The Federal Reserve is one of those ubiquitous topics that everyone knows about, but not a lot of people seem to really know about. But if you live in the United States or deal with global economy or currency, it’s a topic that should arouse your curiosity. Here’s what you need to know about the Federal Reserve:
The Federal Reserve Is the United State’s Central Bank
The Federal Reserve is comprised of a board of governors in Washington D.C. and twelve regional Federal Reserve banks which are spread throughout the country. Think of it like the Supreme Court-– there is a system of lots and lots of courts, but they all lead back to the Supreme Court as its head. The Federal Reserve is kind of like that because all banks do business with the Federal Reserve.
The Federal Reserve Exists to Keep Things Moving
The Federal Reserve exists to make sure that the American economy has stable prices, that everyone has a job who wants one (even if they aren’t saving money), and that the economy is constantly moving in a positive direction. These three goals drive all of its decisions and actions. Here are four important facts about how the United States Federal Reserve reaches these goals:
- The Federal Reserve monitors the amount of currency circulating in the United States. The Federal Reserve keeps an eye on how much cash and change is rolling around out there. This keeps the American dollar from experiencing sudden and dramatic rushes or inflation or drags of deflation.
- The Federal Reserve watches over private banks. The Reserve keeps private banks in check using a series of regulations, and each rule attempts to make the nation’s banking system safer. They do this so that people will have faith in their banks, and know that if they put money into a bank on Monday, they will be able to get that money out of the bank on Friday, if they so desire.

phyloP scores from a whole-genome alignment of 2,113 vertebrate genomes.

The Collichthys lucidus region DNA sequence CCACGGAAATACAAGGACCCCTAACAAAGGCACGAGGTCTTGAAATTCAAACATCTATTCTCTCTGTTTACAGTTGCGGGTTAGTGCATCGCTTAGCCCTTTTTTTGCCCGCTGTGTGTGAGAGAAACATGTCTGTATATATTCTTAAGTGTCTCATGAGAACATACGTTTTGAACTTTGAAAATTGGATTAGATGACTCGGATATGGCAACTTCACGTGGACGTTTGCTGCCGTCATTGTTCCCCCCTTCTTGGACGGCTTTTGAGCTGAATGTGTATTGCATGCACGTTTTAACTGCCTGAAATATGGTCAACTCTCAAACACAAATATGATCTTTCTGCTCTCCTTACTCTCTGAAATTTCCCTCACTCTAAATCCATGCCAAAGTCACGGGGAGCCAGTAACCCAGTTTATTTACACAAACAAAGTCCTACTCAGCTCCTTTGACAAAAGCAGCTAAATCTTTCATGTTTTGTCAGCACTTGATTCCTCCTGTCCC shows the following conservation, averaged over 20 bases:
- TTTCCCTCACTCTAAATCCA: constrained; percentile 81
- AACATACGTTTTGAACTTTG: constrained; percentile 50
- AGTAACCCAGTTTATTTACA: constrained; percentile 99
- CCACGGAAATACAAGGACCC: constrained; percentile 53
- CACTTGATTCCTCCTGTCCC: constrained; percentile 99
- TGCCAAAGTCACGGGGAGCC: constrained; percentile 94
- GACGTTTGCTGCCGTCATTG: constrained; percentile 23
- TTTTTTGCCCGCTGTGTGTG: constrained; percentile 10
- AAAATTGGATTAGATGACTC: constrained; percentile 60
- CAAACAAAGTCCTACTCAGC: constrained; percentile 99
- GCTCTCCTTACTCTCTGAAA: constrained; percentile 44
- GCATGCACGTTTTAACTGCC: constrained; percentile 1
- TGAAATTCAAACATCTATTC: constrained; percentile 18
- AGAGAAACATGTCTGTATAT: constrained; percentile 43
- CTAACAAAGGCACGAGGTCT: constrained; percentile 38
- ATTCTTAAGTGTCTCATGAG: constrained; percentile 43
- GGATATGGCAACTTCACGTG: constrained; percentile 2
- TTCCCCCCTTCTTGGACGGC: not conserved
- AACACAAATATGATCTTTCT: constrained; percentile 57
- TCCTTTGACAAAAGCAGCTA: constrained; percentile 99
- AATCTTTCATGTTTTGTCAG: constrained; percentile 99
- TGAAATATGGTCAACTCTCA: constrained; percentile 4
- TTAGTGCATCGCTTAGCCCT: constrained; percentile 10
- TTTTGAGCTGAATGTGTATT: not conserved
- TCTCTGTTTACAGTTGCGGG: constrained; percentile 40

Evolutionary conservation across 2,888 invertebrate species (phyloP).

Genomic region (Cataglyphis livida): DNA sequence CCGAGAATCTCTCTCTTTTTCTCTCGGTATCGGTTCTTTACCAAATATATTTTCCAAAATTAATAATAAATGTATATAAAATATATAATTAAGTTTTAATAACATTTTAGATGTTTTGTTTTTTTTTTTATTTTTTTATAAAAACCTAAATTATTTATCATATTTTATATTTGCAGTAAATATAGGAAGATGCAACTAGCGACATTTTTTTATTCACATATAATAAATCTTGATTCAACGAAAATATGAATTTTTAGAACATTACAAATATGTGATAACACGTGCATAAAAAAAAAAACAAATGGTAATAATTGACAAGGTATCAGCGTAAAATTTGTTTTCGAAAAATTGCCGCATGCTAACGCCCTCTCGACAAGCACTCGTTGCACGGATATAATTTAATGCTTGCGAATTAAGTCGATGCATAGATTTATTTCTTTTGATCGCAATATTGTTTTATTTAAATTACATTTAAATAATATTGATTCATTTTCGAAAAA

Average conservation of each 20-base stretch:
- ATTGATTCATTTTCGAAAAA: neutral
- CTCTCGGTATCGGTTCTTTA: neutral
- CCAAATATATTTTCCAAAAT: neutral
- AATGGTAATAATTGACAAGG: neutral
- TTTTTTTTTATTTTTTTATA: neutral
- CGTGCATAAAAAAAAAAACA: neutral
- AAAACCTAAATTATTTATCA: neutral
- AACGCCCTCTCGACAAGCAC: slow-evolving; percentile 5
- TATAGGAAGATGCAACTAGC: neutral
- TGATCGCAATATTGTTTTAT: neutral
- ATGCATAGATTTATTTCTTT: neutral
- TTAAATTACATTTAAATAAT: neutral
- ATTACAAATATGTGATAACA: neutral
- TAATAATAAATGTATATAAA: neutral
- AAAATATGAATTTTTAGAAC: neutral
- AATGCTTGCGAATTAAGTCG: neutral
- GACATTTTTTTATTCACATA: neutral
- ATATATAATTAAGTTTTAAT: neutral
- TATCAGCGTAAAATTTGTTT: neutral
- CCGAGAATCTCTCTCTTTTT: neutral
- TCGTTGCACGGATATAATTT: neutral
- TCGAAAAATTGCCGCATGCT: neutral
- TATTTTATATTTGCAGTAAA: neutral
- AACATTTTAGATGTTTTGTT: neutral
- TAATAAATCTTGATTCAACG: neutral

- The Federal Reserve determines the amount of credit that is available to the public. The Federal Reserve does this to try to make the American economy stable. And stability is a good thing. If there is a time when the United States seems to be doing well, but it’s more of an illusion than a reality (think the 1920s), that’s not good. It’s not worth a short jolt of oh-my-gosh-everything-is-awesome, if it’s going to allow people to put themselves in jobs that are going to go away, homes they won’t be able to afford, or behind the wheel of a car that is going to be repossessed.
- The Federal Reserve sets reserve requirements for banks. When you put your money into a bank, some of it goes to create loans for other members at the financial institution. However, the reserve requirement sets the laws about what amount of your money the bank has to have on their premises.
What do you think is the most important role of the Federal Reserve?